From Director Patrick Hughes and Screenwriter Tom O’Connor comes The Hitman’s Bodyguard, an action comedy that has some nice laughs and plenty of action, but is not unique enough to stand out in the crowd.
Michael Bryce (Ryan Reynolds) was a top-rated executive protection agent—read: bodyguard. These days, he’s protecting a lower class of executive since a job of his went bad two years ago. He is called back into high-profile protection by his ex, Amelia (Elodie Yung), an Interpol agent dealing with a high-level mole. Amelia tasks Bryce with protecting Darius Kincaid (Samuel L. Jackson), a notorious hitman who is needed at The Hague to testify against a genocidal dictator, Vladislav Dukhovich (Gary Oldman). Bryce and Kincaid are old rivals, so their relationship is more than a little contentious as they try to make their way to The Hague, fending off Dukhovich’s hired killers. Kincaid is determined to make it, because his deal with Interpol ensures the release of his wife, Sonia (Salma Hayek), from prison. Will the pair succeed? Will Amelia ferret out her mole? And will Bryce and Amelia finally reconcile?
That last question is part of what’s wrong with The Hitman’s Bodyguard. The romance angle is inserted very ham-fistedly into this film. Aside from a photo and people telling me they were together, I never really bought that Bryce and Amelia were a couple. Part of this stems from the fact that the flashback to their first meeting is nowhere near as memorable—or hilarious—as Kincaid and Sonia’s. Elodie Yung also plays Elektra on Netflix’s Daredevil. Her relationship with Matt Murdock (Charlie Cox), I believe that, because the producers and actors take time and care to make me believe it—yes, a TV series gets more time to do that, but it’s all in the writing. Here, we’re told that the characters were once in love and Bryce secretly wants to reconcile, but because we never see them in love, we have to suspend our disbelief that their “love” is anything more than just physical attraction. Kincaid and Sonia? All I needed was one scene to believe that they were in love. The filmmakers dropped the ball on Bryce and Amelia and that’s a problem when Bryce’s motivation shifts from professional to personal. They should have kept Bryce’s motivation solely professional and had his relationship with Amelia develop throughout the film. They tried to do this, threading the personal motivation throughout the film to replace the professional, but it didn’t work for me.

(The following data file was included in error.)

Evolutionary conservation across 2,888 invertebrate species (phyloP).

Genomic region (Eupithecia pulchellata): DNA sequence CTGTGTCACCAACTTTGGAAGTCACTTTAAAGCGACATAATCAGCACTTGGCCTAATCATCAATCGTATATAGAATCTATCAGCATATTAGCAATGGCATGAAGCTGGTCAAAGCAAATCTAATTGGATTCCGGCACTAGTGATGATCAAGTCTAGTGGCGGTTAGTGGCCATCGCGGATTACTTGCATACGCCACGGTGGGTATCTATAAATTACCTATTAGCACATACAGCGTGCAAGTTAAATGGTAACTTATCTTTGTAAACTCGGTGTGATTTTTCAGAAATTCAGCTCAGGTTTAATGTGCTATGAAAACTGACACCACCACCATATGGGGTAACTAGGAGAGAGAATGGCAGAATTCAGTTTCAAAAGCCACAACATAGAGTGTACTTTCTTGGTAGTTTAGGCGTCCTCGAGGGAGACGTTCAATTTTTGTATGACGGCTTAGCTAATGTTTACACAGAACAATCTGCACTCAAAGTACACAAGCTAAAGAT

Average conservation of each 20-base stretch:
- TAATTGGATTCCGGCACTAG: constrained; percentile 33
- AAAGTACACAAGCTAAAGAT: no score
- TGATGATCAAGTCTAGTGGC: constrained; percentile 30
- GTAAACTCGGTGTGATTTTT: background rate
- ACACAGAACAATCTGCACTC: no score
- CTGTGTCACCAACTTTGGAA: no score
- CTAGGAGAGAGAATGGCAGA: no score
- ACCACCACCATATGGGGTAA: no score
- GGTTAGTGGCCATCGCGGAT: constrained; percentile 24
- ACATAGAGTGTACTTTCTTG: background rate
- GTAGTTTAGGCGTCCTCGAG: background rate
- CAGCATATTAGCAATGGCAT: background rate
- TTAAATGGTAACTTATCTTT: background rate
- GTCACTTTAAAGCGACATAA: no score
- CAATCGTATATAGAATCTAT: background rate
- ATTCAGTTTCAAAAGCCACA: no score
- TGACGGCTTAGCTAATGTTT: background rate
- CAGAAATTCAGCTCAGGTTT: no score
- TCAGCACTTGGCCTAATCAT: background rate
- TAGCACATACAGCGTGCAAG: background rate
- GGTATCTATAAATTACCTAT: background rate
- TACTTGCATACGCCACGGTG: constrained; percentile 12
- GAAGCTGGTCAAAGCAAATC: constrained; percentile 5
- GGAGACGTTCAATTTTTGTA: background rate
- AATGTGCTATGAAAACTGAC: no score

Why didn’t it work? It didn’t work because of the second major problem with this film—it doesn’t know what it wants to be. We’ve seen plenty of action comedies before, but each one knew what its primary purpose was for the audience. With The Hitman’s Bodyguard, I couldn’t tell if this was supposed to be a comedy or an action flick. There’s plenty of great action—the chase scenes are pretty great—and there are plenty of laughs, but I think when you cast Ryan Reynolds as the lead, you have an obligation to lean heavily into the comedy. I was disappointed that instead of subverting action movie tropes and clichés, this film took them and ran with them. I would have much preferred a more satirical film, especially with Reynolds and Jackson as the leads, two performers that know how to do comedy. So, when I realized that the film was devolving into another standard action movie, I got a little disappointed. Also, once that happens, the more absurdist comedy elements clash with the tone of the action film. It created an uneven movie that could have been a classic action movie satire, but instead became just another face in the crowd of action films. There are definitely some great laughs here—the aforementioned flashback to Kincaid and Sonia meeting is a highlight—but I was looking for more comedy than action film with this one. The plot is also not anything to write home about. It’s a problem when the guy who’s trying to do the right thing keeps running off to do his own thing as Kincaid does. I wish Bryce had asked him at some point, “Do you even want your wife to get out of jail?”
Despite my grievances with the film, I did enjoy it more than I thought I would. That is mainly due to Reynolds and Jackson. They make a great duo and one worth watching. I just wish the movie around them was better. They both bring the funny and have the requisite skills to handle the action scenes. Yung is fine as Amelia, but the script doesn’t do her any favors. Hayek is hilarious as Sonia and I would have liked to have had more of her in the film. Oldman does his best to do sinister, but the script soon devolves his character into cartoon villain. I was also glad to see Joaquim de Almeida as Amelia’s mentor. I’ve enjoyed his acting since I first saw him in Clear and Present Danger, so I’m always pleased when he shows up.
Overall, The Hitman’s Bodyguard isn’t the action satire I was hoping for—something that the film’s marketing led me to believe (see below)—but while it isn’t a great film, it’s definitely entertaining. Maybe catch it on cable when it premieres, but there’s no need to rush out to the theater to see it.